Is It Illegal To Kiss in A Car? Couples have been arrested for kissing in a car in India, since according to the Indian Penal Code, Section 294, this could be considered “obscene” and cause “annoyance” to the public.

What are the 30 human rights in India?

Appendix 5: The Universal Declaration of Human Rights (abbreviated)Article 1Right to EqualityArticle 2Freedom from DiscriminationArticle 3Right to Life, Liberty, Personal SecurityArticle 4Freedom from SlaveryArticle 5Freedom from Torture and Degrading Treatment25 more rows

What are illegal in India?

10 Things You Might Not Have Known Were Illegal In IndiaIn Delhi, it’s illegal to not alert the authorities by beating the drum when locusts attack. … If you find money lying around that’s more than 10 rupees, you’re committing a crime by not reporting it. … It’s illegal to fly a kite without a permit.More items…

Which British laws are still used in India?

In the above explanation, we read that there are so many laws like salt act, Indian penal code, Transfer of Property Act 1882 and Indian Police Act, 1861 are made to serve the motive of the British administration. But some laws are still adopted by the sovereign government of India.

How many acts are there in Indian law?

Law reforms After that 1,824 such laws were repealed by Narendra Modi government between May 2014 to December 2017, taking the total to 3,125.

What are the 7 types of law?

Terms in this set (7)The Constitution. supreme body of laws that govern our country.Statutory law. written or codified law such as legislative acts, declaring, commanding, or prohibiting something.Common or Case Law. … Civil Law (Private law) … Criminal Law. … Equity Law. … Administrative Law.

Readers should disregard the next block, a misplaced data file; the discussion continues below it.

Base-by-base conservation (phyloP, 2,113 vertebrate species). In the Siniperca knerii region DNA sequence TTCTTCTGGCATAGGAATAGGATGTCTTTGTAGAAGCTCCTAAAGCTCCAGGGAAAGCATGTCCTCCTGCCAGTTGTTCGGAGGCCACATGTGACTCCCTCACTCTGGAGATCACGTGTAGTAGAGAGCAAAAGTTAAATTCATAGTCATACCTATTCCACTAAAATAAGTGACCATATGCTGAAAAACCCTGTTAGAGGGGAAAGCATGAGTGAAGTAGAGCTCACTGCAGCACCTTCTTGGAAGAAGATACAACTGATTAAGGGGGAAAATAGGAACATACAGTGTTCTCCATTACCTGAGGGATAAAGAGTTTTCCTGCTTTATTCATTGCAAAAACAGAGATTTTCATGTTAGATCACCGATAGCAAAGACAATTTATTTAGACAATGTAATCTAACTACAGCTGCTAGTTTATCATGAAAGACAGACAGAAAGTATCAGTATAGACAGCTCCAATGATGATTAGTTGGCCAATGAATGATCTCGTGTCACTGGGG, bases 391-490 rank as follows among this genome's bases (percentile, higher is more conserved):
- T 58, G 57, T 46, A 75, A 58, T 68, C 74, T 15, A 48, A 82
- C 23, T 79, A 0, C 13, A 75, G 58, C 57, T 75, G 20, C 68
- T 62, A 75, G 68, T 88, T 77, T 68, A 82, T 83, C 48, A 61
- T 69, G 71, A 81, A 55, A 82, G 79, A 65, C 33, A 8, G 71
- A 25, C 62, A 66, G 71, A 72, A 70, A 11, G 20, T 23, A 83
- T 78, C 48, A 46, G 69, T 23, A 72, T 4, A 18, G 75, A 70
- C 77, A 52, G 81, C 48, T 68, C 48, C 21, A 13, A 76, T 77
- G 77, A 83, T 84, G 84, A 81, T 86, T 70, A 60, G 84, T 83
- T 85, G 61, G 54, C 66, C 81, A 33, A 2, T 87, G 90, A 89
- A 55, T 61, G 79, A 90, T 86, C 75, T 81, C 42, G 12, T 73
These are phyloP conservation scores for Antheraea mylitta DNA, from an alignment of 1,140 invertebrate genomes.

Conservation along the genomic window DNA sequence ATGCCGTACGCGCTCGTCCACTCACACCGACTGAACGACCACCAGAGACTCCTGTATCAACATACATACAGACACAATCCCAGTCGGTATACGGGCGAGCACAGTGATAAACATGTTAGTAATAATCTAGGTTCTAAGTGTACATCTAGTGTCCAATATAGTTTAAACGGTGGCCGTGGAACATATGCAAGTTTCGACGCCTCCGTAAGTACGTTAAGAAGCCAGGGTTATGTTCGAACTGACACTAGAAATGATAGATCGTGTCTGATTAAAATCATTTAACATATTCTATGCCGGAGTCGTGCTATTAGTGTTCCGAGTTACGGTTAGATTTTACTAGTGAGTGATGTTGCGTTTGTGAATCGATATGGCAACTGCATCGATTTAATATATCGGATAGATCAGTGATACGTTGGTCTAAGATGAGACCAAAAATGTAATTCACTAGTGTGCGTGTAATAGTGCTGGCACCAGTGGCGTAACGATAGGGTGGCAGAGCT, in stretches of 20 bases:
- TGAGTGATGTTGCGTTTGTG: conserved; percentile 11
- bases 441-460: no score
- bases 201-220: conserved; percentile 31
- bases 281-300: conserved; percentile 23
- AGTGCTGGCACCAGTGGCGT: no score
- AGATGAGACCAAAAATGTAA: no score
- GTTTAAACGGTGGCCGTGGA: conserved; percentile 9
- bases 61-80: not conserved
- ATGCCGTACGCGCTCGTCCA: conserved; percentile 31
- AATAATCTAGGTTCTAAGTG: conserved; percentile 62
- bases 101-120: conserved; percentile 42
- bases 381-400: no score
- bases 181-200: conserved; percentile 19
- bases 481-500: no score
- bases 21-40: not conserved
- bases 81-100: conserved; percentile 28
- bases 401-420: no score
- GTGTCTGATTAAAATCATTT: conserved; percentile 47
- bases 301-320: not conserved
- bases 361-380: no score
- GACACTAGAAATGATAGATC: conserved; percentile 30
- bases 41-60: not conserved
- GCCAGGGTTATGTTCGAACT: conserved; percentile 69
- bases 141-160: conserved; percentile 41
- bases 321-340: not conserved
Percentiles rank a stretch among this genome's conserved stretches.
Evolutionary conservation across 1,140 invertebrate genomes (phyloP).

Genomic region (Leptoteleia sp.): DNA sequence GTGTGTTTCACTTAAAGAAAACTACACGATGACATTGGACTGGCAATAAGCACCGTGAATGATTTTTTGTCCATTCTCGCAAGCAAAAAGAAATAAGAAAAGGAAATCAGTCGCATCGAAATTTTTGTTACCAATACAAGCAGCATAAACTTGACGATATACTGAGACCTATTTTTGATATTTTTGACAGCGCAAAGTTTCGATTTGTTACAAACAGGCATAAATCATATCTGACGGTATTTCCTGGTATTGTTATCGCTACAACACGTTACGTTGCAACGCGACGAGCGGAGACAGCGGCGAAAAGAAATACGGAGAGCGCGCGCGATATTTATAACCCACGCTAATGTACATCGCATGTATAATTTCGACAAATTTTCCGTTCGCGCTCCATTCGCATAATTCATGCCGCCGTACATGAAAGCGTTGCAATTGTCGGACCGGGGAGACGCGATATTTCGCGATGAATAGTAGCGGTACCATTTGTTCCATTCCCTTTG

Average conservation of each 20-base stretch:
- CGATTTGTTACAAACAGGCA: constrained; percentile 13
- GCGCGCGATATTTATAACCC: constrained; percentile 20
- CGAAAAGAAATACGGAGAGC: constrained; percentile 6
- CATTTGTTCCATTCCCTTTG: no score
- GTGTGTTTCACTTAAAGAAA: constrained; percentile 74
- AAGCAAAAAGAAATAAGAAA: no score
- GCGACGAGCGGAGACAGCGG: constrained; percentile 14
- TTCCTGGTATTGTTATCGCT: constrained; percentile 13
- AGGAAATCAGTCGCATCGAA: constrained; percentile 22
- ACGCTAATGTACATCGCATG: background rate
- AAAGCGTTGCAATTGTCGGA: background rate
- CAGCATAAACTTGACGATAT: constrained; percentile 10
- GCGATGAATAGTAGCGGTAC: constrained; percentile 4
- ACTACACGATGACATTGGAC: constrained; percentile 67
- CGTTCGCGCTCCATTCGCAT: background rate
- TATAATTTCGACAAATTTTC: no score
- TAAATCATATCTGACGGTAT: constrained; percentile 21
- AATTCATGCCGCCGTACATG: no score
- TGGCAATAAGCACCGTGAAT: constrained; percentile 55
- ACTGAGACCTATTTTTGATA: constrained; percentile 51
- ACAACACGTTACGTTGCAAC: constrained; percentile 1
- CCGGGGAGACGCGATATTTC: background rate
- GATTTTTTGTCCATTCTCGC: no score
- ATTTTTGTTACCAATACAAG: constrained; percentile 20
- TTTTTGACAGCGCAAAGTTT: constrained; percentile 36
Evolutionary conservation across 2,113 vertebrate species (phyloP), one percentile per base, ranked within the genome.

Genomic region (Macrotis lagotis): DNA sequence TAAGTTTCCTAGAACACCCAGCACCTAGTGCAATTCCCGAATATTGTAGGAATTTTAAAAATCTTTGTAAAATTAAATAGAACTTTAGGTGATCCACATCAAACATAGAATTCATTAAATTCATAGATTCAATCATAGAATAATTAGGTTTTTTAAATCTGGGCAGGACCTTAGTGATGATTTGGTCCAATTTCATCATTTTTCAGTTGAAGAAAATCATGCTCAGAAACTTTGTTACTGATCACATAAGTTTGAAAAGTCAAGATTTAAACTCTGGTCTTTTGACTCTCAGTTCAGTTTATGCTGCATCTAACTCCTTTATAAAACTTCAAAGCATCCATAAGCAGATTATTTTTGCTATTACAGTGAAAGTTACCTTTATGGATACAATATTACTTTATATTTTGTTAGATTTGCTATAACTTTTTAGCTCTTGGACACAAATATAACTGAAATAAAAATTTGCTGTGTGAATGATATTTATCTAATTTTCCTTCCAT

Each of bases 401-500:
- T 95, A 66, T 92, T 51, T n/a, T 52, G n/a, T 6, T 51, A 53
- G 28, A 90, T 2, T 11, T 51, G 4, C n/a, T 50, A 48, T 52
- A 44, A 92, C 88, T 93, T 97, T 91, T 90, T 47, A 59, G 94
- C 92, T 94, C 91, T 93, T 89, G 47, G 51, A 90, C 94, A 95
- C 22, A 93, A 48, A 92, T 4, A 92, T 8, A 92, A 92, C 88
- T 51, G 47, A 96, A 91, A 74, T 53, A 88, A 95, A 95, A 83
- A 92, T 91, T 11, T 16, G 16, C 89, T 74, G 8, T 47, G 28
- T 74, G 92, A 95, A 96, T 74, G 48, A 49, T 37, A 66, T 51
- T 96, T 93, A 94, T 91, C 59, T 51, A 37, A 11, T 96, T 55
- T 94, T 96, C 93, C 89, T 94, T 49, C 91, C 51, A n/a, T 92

What are the 5 types of law?

In the United States, the law is derived from five sources: constitutional law, statutory law, treaties, administrative regulations, and the common law (which includes case law).

Can we sue police in India?

One of the forms of external mechanism for holding the police accountable for misconduct is through the courts, where complainants can directly sue police officers for alleged abuse of powers. The police can be held liable under criminal law, public law or through private tortious liability.

Answer. Explanation: The Legal Framework Order, 2002 was issued by Pakistani president Pervez Musharraf in August 2002. It provided for the general elections of 2002 and the revival of the 1973 Constitution of Pakistan, and added numerous amendments to the Constitution.

Under the Indian constitution, certain fundamental rights are available only to the citizens, namely: Right against discrimination on the grounds of religion, race, caste, sex or place of birth (Article 15); right to equality of opportunity in matter of public employment (Article 16); freedom of speech and expression, …

What are the 7 human rights in India?

Genesis. … Significance and characteristics. … Right to equality. … Right to freedom. … Right against exploitation. … Right to freedom of religion. … Right to life. … Cultural and educational rights.More items…